Your Story Matters.
When I was young I grew up very naively; as I was very certain about how my life would pan out. I spent hour’s day dreaming about “being grown up” and free to do just as I pleased; never once realizing that I would be substituting accountability to parents for accountability to society.
Eventually I did grow up and life happened.
Gloriously, tragically, amazingly, terrifyingly, recklessly, responsibly, coming at me in waves with endless pressure to conform and measure up.
I found myself with bills to pay, people to care for and all sorts of other un-imagined problems to resolve.
Relationships become more complex and challenging. Marriage and children added to the complexity of these relationships and although I loved being a mother I was constantly aware of my decisions and how they affected my children. I wanted to be ‘super mom’ and I wanted to protect my children from all things negative and create a safe haven for them to grow up in. I wanted my children to have unlimited optimism about their futures.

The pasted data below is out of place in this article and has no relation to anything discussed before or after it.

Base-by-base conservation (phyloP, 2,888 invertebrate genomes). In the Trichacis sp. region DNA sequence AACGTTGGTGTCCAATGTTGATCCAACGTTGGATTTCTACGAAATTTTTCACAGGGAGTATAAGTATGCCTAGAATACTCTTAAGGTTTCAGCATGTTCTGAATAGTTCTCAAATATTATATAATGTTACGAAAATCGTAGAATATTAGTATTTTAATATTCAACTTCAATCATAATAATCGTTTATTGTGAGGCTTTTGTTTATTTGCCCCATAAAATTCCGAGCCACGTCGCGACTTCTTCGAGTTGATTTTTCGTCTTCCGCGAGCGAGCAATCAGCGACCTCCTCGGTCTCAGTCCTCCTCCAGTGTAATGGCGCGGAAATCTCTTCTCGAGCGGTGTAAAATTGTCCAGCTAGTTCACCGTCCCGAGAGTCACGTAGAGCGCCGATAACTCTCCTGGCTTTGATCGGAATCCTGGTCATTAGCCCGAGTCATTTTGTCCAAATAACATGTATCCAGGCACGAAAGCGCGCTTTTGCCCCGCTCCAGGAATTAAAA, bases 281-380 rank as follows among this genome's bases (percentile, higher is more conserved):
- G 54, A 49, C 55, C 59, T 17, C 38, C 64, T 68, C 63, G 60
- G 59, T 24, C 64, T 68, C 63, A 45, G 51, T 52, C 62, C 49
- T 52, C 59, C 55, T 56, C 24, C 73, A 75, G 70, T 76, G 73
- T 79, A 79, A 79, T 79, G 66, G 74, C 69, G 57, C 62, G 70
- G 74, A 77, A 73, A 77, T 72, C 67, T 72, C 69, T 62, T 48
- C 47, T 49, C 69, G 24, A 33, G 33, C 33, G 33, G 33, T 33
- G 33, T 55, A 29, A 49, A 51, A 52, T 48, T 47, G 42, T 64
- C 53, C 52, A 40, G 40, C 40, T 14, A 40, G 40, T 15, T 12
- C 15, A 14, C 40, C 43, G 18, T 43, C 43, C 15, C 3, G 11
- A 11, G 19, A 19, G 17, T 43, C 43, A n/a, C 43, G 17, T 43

As a home-schooling family, we were isolated during the week, yet at the same time free to explore and flexible enough to take part in field trips, art, dance and all sorts of other lessons. We baked, experimented and tested whatever came to mind.
It was during this extremely busy time that I learned the value of listening to and reading about other people’s stories. Everyone has a story and no story is boring or unremarkable. I literally would absorb and soak in other home schooling families stories, because they “had been there” and been through the things we were facing.
Their successes and failures became important to me and I took their advice seriously because they had the credibility.
Their stories gave me permission to be discouraged and weary at times. Their stories gave me hope that all would come together in the end and that my children would grow up to be educated and well-rounded citizens in their generation. Their stories were real and just as messy as ours.
With hindsight I realize that although many of them will never know it, they were like cheerleaders standing beside our field, cheering us on while we muddled through maths lessons, trips to the library, laundry and quick snacks.
Their stories mattered to us because they dared to share them.
*Hugs* till next time.